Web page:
Kingaroy’s peanut industry has received a massive vote of confidence with the recent multi-million dollar expansion at G. Crumpton and Son’s complex at Crawford.
The last of 45 new silos was completed on Friday, taking the total storage capacity at Crumptons to about 7000 tonnes.
Owner Sonie Crumpton told southburnett.com.au the investment included four new gas-fired drying silos.
“The new silos will help growers out at harvest time,” Sonie said.
“Previously, we were often struggling when asked by growers to dry and store their peanuts.
“This has made it a lot easier for us.”
As a bonus, the new dryers are also about 30 per cent more efficient than the old system, cutting drying time from nine hours to just six.
Sixteen of the new silos have been installed around a central pivot system, while the rest stretch along a row.
“We originally were only going to put in the full pivot of 16 silos but we just kept going,” Sonie joked. “We are always chasing storage.”
It was a timely expansion for Crumptons, as peanuts have been arriving steadily from this year’s late harvest.
“The season we have just had is potentially one of our biggest,” Sonie said. “Deliveries are still coming in.”
As soon as one of the new silos was finished, it was filled the next day …
Sonie expects the record intake to continue for another six to eight weeks, with most of the peanuts coming from the South Burnett and surrounding areas.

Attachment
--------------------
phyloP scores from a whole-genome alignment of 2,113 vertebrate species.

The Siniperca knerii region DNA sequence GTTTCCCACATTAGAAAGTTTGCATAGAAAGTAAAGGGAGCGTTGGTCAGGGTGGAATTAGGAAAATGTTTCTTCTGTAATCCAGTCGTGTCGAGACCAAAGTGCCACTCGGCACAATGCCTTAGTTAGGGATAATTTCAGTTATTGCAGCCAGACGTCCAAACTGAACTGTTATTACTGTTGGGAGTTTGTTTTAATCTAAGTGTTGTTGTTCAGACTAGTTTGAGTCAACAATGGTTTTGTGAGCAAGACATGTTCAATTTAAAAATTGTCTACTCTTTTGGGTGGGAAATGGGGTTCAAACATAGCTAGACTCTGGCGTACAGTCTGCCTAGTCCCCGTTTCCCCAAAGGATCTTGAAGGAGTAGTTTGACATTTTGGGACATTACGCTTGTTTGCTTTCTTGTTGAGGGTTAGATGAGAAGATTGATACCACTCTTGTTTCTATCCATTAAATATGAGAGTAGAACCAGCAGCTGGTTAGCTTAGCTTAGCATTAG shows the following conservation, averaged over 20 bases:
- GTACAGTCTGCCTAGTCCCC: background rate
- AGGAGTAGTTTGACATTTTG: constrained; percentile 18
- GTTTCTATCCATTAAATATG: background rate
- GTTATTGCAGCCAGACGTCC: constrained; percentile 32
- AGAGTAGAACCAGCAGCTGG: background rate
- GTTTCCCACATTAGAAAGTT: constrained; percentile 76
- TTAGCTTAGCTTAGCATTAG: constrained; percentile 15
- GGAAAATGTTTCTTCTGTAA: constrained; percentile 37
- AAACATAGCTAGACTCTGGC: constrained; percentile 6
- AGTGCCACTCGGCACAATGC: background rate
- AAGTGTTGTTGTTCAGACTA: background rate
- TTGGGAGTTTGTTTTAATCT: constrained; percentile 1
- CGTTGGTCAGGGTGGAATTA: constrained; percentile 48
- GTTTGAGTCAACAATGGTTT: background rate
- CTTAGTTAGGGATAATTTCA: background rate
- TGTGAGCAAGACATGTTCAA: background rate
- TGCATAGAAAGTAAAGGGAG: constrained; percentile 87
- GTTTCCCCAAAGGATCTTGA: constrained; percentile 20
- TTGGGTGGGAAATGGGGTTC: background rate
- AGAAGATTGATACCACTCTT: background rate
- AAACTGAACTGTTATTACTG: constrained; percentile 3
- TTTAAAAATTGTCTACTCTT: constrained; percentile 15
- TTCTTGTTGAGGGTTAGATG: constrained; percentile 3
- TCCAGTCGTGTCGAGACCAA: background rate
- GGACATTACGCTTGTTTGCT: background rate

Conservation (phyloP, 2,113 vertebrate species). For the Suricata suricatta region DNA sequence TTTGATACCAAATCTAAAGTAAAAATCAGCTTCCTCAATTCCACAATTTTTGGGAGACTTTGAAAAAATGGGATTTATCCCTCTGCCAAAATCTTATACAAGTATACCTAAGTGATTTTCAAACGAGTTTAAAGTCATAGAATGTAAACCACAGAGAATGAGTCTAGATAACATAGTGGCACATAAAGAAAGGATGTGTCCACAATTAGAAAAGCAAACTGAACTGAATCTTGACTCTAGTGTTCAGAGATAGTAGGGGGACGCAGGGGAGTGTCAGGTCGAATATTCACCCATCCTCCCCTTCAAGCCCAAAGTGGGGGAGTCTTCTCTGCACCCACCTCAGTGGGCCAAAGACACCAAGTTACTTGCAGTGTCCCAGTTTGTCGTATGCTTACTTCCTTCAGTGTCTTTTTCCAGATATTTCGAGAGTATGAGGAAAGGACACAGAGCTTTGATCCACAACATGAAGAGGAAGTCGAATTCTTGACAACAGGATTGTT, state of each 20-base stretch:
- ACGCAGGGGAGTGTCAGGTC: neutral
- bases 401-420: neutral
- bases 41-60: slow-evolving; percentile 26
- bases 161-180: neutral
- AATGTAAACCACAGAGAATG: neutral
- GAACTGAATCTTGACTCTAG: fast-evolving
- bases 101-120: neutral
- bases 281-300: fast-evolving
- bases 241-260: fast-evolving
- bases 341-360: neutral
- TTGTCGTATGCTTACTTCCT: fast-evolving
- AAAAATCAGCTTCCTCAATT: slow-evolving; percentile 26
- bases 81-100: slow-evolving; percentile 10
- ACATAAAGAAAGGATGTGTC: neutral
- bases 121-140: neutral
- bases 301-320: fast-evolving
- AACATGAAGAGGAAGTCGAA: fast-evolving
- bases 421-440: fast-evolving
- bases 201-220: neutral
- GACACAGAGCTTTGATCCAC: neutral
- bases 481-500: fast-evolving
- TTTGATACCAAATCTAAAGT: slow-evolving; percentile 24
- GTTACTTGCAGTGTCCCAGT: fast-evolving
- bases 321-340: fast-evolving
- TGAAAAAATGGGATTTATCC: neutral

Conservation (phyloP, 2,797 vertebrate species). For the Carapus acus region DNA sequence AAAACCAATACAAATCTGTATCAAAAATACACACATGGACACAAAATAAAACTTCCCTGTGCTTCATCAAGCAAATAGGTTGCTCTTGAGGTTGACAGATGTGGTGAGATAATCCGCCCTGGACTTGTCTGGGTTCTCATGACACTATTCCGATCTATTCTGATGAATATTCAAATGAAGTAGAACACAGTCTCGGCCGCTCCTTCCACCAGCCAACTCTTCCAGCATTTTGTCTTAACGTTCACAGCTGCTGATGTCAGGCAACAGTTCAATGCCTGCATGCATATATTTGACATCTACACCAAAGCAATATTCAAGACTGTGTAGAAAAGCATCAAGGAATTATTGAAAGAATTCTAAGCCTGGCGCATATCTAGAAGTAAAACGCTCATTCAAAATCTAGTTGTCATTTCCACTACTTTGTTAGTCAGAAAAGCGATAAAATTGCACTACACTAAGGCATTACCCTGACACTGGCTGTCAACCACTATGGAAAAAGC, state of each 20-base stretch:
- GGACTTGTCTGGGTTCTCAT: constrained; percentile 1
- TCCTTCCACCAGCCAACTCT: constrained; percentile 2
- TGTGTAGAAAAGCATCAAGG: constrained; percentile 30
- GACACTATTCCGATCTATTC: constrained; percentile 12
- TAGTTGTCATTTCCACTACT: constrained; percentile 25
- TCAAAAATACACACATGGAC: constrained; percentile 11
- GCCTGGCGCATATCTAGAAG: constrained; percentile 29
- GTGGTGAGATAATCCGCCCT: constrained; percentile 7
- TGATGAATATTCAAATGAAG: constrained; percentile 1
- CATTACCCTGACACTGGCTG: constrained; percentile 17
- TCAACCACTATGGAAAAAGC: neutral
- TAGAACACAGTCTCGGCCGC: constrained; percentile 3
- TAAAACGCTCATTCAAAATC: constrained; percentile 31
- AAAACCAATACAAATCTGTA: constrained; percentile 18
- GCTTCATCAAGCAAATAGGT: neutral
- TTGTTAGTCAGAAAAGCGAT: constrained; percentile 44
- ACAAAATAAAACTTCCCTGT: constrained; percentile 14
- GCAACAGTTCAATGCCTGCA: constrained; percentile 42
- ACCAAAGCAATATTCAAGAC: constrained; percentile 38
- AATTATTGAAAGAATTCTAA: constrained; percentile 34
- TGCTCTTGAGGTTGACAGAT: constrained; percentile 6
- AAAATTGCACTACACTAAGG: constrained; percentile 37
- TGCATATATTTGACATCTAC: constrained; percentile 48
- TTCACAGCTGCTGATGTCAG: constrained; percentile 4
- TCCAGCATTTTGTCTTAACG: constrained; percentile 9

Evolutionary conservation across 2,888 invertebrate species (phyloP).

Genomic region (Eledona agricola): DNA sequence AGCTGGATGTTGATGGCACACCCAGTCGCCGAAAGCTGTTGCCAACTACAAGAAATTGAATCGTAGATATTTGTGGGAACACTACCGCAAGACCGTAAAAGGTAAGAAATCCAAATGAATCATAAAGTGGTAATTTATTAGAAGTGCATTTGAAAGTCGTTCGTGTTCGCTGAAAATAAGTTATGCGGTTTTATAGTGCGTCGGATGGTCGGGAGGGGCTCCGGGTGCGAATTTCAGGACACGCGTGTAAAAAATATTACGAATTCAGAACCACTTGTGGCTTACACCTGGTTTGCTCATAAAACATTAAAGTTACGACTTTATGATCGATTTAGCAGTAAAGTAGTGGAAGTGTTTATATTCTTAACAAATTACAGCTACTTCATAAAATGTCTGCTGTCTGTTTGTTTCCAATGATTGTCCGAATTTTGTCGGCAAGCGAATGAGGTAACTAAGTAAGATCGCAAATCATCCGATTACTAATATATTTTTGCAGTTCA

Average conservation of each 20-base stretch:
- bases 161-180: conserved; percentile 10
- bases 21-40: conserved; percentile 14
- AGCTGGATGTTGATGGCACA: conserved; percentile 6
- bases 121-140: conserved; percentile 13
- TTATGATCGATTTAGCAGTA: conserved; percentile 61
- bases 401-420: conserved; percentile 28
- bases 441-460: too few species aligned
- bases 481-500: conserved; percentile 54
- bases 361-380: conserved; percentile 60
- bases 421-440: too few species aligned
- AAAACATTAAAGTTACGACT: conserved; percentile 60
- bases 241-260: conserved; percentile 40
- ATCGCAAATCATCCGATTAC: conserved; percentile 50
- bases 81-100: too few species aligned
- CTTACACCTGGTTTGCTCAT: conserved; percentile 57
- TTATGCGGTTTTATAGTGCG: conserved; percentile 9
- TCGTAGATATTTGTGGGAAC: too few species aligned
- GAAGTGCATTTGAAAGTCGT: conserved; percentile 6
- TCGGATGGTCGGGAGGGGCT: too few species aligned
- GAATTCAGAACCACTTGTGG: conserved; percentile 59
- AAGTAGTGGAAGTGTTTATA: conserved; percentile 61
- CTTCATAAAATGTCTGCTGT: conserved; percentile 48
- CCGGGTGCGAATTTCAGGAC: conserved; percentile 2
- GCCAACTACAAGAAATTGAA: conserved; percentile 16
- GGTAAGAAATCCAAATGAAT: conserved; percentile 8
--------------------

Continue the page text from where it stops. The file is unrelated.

“We have also acquired a couple of farms. Our family grew the biggest amount of peanuts we have ever grown, too,” he said.
“I expect we’ll be shelling right through to Christmas.”
The expansion at Crawford is only one of the projects that Crumptons is currently undertaking.
Sonie said work on the company’s new seed processing plant at the former Carsburgs Transport site on the Bunya Highway near Kingaroy was progressing well.
Two sheds have been constructed and a large concrete pad has been laid for a storage shed.
“Most of the equipment has arrived from the United States,” Sonie said.
“Realistically, our goal is to have it up and going by March 2020 although we may have some product running through it in late 2019.”
The seed processing plant will help to smooth out operations at Crumptons’ Crawford facility because at the moment, production has to stop and machinery cleaned down between runs to prevent any accidental mixing of seed varieties.
“Doing it here is terrible for production,” Sonie admitted.
The seed processing plant will be a major part of Crumptons’ seed program which is currently testing new cross-bred varieties in trials, as well as introducing new strains from overseas.
“We have something which we aim to release next year,” Sonie said.
“Wooroolin Runner has been bred by ourselves. It is high oleic, has small kernels and has been yielding well in both dryland and irrigated conditions but the real test will be when the farmers get their hands on it.”
The Crumptons’ projects have also provided a boost to the local economy.
“All the earthworks were done locally; we used local builders and local concreting,” Sonie said.
“It was a big investment for the area.”
And up to 10 more staff were hired to deal with the expansion … for building, manufacturing and helping to run the new drying and storage facilities.
Sonie isn’t worried by the recent purchase of his major competitor, the Peanut Company of Australia, by Bega Cheese.
“I think the acquisition of PCA by Bega will be good for the industry,” he said.
“It has basically guaranteed the future of the Australian peanut industry.
“Farmers didn’t have confidence before. It’s now great for industry confidence to have a big player in there supporting the industry.”